I hadn’t even gotten to chapter two before I decided that I must read everything Bevin Alexander has written. This book is a crazy good synthesis of everything I love about military history, and don’t think I wasn’t taking notes, intending to employ certain situations in the next fictional sweeping battle scene I write. This book rocks.
From the distant past, covering the Mongols on the steppes of Asia, to a mind-bogglingly complete account of the battles that changed the course of history on the European continent, Alexander makes a case for the thirteen rules of war and how they are most effectively applied by smart commanders like Napoleon Bonaparte, as well as how they are immutable against such dunderheads as Adolf Hitler—who, as it turns out, was mostly a politician rather than a military genius.
Even some of the best and most legendary commanders of all history get lucky sometimes. Robert E. Lee, for instance, had the great good fortune of one “Stonewall” Jackson in his employ; a major reason why the South had any kind of fighting chance against Lincoln’s Union army. There’s Alexander the Great, Scipio Africanus, Erwin Rommel, Douglas MacArthur, and even a legend of which you’ve probably never heard—Subedei Bahadur—who was Genghis Khan’s principle orlok (marshall). Subedei made ol’ Genghis look like a freakin’ sissy; he was ruthless.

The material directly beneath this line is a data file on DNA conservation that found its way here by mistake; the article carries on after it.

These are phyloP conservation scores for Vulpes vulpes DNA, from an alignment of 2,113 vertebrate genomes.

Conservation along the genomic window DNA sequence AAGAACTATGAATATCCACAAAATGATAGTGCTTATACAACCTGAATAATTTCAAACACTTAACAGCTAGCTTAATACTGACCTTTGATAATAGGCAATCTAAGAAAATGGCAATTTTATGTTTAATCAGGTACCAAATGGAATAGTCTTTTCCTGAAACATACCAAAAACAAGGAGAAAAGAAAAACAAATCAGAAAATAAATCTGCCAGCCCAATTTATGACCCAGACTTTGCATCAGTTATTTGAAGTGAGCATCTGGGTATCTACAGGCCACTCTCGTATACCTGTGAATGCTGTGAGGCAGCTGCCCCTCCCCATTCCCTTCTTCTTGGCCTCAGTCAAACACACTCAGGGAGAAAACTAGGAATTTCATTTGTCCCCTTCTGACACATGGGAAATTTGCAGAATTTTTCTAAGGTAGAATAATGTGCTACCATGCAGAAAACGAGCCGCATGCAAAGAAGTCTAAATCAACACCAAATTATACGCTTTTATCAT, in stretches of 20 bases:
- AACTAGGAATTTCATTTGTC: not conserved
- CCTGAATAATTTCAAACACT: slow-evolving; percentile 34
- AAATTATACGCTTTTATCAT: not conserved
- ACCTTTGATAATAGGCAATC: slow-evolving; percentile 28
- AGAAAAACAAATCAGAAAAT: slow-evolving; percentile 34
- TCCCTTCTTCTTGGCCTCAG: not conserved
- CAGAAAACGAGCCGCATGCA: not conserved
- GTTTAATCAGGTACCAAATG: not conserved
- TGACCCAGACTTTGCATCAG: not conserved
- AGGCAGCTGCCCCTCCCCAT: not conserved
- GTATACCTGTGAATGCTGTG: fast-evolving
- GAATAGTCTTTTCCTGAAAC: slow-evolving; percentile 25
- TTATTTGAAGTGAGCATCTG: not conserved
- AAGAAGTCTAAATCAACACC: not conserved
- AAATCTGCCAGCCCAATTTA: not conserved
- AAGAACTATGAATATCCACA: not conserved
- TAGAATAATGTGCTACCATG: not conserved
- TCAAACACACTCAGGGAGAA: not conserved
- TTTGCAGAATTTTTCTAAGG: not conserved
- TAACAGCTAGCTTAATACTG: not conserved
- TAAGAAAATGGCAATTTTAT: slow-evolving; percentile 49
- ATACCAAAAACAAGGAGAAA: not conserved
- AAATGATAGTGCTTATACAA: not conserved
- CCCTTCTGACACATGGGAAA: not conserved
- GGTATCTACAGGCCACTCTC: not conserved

Bevin Alexander weaves together amazing tales of adventure and conquest that cover the gamut of human civilization. He illustrates in skillful narrative the hubris of certain orthodoxies and the crushing defeats brought on when these traditions collide with military genius. This book is an inspiration to a burgeoning writer such as myself, and will provide all kinds of historical material for plot ideas, conflicts, and just plain head-scratching real-life twists that never cease to amaze. I highly recommend it.